R. Hutchinson | a world ruled by fossil fuels and fossil minds | 11/27/2001
(4 out of 5 stars)
"All 31 works that Webern gave official Opus numbers on 3 discs, conducted by Boulez (not Kolbe!), with the Juilliard Quartet and the London Symphony Orchestra, and a superb booklet with commentary and lyrics -- so why only 4 stars? My objection is the strictly chronological presentation, and the fact that I am not won over by Webern's vocal works -- I would vastly prefer grouping the music by form. Everything is brilliantly performed, and Charles Rosen, who accompanies sopranos on piano on several pieces, plays with sparkling luminosity. But the reason I sought out this collection is because I wanted to hear Boulez's versions of Webern's masterpieces, the "Symphony (Op. 21)" and "Variations for Orchestra (Op. 30)," as well as the string trios and quartets. Here these instrumental works are mixed among the lieders, Webern's many vocal works, and I find this frustrating. I prefer hearing the instrumental pieces grouped together, as on the Dohnanyi or Sinopoli discs of orchestral works (see my reviews of both), or the Schoenberg or Emerson Quartet's discs of the string trios and quartets (see my reviews of both). Unfortunately there is not a Boulez disc comparable to the Dohnanyi (on London) or Sinopoli (on Teldec). So it's either this Sony box or the several more recently recorded discs on DG, unless of course you are a total Webern fanatic and want the Ultra-Complete box with all the numbered AND un-numbered pieces...
It's really hard to fault this excellent Webern collection. Obviously if you have a more catholic appreciation of Webern's music than I (including the vocal works), my criticism is irrelevant. If you are a completist on a budget, this is a clear choice over the more expensive box. But if you are looking for an introduction to Webern's music, the best of which is some of the best of the 20th century in my opinion, I suggest that you begin with 1) Dohnanyi and the Cleveland Orchestra, and 2) the Schoenberg Quartet.
[There is a mistake on the site. Pierre Boulez is the conductor, not Helmuth Kolbe. Careful inspection of the box reveals that Kolbe was the engineer...]"
Interesting and Challenging
Michael Newman | Long Beach, CA USA | 04/09/2004
(5 out of 5 stars)
"I don't know if I "like" Webern, but he is certainly interesting and challenging. The textures of his music are very fragile and transparent. The pieces are extraordinarily economical (the average Webern piece, I would guess, is about two minutes in duration, maybe less). The dissonances are extreme (strange to say, twelve-tone music can vary in how dissonant it sounds, as some twelve-tone composers (Berg, for example) use "easier" tone rows as the bases of their works). Webern was a musician of great integrity, and he pushed twelve-tone music to the radical extreme (as compared his more conservative teacher, Schoenberg, and fellow-pupil, Berg.) Again, I don't know if it works, and I don't know if I like it. I will definitely continue to listen to it. What I definitely like is this wonderful recording, with performances lovingly rendered. For this reason, I'm giving the recording five stars. However, if you want an "easier" introduction to twelve-tone and atonal music, get Berg's Violin Concerto, or even Schoenberg's piano concerto. With respect to the Schoenberg piano concerto, Mitsuko Uchida's disc is wonderful, and is highly recommended."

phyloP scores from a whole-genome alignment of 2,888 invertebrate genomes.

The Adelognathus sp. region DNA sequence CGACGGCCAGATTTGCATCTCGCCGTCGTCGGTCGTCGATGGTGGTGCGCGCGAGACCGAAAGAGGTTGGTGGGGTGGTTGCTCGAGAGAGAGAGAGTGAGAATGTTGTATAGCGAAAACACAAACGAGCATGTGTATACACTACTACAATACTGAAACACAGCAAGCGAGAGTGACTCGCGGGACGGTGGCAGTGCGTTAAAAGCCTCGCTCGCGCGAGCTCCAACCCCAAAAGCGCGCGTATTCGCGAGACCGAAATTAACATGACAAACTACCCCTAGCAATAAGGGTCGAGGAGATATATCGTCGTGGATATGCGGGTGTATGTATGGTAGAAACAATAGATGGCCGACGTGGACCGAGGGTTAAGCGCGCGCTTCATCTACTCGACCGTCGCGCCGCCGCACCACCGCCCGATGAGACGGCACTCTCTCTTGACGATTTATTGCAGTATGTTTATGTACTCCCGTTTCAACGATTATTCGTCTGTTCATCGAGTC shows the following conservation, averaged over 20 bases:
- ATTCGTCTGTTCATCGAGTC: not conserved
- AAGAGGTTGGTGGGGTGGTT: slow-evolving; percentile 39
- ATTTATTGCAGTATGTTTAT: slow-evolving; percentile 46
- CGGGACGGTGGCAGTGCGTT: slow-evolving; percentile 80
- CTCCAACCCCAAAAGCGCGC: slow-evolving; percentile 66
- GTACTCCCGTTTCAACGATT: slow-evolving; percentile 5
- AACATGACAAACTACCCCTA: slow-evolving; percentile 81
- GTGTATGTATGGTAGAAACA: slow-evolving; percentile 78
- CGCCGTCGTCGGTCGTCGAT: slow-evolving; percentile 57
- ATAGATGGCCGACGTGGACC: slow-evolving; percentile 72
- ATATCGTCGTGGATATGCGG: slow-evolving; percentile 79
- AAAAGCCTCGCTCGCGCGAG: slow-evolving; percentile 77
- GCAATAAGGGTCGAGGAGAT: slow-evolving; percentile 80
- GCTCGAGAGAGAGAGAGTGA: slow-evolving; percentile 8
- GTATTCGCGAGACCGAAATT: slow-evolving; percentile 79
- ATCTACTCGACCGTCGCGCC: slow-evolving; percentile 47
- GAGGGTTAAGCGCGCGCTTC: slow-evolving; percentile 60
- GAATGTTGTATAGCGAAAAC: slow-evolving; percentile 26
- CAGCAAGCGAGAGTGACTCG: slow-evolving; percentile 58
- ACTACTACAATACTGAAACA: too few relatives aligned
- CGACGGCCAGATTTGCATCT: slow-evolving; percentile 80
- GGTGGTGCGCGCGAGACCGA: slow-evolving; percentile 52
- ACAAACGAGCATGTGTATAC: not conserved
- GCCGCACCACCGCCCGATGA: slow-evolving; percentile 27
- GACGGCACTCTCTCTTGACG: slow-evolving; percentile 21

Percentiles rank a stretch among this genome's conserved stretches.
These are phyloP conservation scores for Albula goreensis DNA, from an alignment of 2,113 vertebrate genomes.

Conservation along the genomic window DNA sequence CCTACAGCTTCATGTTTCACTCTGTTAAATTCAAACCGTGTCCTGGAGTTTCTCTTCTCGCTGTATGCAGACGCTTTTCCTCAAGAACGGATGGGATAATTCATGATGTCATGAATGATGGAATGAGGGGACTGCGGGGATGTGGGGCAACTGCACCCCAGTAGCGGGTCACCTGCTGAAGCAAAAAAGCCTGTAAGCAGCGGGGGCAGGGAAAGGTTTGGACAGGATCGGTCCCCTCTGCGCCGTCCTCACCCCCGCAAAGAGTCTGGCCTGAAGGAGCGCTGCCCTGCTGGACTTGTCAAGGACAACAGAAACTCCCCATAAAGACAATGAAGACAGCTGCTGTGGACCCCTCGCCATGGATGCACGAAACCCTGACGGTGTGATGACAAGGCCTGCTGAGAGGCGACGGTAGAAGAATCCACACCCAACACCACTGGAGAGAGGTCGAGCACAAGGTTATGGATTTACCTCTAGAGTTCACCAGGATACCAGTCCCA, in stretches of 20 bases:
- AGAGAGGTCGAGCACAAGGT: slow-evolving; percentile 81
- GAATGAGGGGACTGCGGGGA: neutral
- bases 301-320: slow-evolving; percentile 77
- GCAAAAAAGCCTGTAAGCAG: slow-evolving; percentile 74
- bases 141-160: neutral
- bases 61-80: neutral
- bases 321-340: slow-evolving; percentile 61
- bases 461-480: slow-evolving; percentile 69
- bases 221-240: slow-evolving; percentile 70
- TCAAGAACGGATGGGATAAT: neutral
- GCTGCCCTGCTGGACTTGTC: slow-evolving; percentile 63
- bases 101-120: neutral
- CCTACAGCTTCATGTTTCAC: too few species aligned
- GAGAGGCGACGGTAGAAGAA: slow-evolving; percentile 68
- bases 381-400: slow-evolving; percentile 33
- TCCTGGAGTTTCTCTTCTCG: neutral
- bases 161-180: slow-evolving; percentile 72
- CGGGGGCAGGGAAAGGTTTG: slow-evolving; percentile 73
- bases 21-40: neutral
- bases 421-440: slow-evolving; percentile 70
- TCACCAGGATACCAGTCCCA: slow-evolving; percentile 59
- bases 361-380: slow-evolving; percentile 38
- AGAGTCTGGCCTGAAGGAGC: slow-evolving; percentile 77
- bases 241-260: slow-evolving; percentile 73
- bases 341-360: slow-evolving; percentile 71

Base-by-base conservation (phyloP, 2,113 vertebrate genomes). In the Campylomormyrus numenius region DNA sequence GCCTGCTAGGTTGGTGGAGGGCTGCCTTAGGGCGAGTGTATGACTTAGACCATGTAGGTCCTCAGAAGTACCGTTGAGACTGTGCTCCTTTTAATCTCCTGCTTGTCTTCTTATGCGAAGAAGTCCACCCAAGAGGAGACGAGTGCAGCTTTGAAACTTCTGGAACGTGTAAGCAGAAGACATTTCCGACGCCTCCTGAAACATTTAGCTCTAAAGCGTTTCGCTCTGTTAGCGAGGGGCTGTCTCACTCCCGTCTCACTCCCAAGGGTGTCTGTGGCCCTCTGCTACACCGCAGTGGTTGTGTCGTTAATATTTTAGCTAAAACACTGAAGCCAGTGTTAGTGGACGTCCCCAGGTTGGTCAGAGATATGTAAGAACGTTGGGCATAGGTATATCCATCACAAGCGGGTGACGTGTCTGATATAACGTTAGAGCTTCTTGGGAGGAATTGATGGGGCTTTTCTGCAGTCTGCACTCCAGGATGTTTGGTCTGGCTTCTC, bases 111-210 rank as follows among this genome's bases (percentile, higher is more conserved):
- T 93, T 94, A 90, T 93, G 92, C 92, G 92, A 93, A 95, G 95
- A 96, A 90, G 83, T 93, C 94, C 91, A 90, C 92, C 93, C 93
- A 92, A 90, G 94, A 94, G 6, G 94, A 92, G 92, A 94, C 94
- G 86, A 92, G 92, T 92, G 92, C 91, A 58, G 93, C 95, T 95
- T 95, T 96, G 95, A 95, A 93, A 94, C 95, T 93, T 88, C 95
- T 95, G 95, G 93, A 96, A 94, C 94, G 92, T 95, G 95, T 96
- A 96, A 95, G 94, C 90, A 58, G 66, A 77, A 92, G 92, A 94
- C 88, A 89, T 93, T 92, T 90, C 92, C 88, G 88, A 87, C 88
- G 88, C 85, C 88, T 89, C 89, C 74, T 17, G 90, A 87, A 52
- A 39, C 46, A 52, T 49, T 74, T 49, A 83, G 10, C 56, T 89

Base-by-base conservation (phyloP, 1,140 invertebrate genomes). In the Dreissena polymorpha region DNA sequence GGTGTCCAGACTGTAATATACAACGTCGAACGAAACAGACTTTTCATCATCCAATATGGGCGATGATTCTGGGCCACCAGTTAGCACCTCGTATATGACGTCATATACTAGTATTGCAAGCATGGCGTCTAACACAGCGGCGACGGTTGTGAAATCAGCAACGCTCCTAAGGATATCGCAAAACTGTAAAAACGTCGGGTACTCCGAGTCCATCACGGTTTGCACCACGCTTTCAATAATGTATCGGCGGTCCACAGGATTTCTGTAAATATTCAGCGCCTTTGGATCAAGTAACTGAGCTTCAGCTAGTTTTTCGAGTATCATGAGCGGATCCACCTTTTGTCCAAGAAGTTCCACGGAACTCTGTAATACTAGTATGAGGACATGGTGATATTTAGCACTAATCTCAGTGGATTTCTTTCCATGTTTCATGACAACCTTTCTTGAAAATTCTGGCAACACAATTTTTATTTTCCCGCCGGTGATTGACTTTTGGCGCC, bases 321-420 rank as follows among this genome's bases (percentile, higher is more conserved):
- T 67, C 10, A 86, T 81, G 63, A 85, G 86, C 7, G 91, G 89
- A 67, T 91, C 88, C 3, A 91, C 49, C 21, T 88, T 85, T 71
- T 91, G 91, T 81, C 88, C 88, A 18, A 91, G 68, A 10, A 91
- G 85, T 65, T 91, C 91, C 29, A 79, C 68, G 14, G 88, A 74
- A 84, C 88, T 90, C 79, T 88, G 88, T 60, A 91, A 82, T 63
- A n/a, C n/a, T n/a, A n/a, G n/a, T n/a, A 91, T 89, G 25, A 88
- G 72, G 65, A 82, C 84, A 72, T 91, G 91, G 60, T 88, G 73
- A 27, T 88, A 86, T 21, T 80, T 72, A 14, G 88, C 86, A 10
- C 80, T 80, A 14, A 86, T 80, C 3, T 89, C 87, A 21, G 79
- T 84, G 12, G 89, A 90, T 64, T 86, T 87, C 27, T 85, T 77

Excellent Webern from the master Boulez and company.
paul best | new orleans | 09/12/2006
(5 out of 5 stars)
"Boulez has a DG recording, which I have several singles from that set. The DG is very good and recommended as a second set. This Sony recording is outstanding and the finest in my Webern collection. If you have this set , you still may want to look at the DG set. Why? Because this music is so wonderful, so that another experience is well worth the price of say $40. But if you have the DG set, you definetly want to keep that set and also get this Sony set. Notice how few new Webern recordings are released. When conductors hear this set, I guess they feel its pointless to try to meet these standards. The artists here are all in excellent form and understanding of this extremely difficult but rewarding music."
Classic Recordings of a Musical Genius
Steven Dotson | St. Louis, MO United States | 01/05/2009
(5 out of 5 stars)
"If one had to name two composers whose music set the course for the twentieth century, the names of Igor Stravinsky and Arnold Schoenberg would probably most quickly come to mind. But in another way, Anton von Webern, who was a student of Schoenberg, is even more significant. If Schoenberg blazed the path, then Webern took several steps further. These miniatures are in every way a fit sucessor to the First Viennese School of Haydn, Mozart, Beethoven and Schubert. The emphasis on form, precision and, in this case, concision, make these some of the most important works penned in the twentieth century. Pierre Boulez (himself a modern master and serialist) does great justice by them. In addition, we have such mid-20th century greats as the Juilliard String Quartet, Charles Rosen, Heather Harper, Gregor Piatigorsky, the John Alldis Choir and, of course (on the orchestral pieces), the LSO. Although these recordings may be or have been superceded in their interpretations, this is a collection that belongs in every music lover's library simply for its historic significance alone. The music itself will delight, astonish and broaden the perspectives of all who have an open heart and mind to receive it."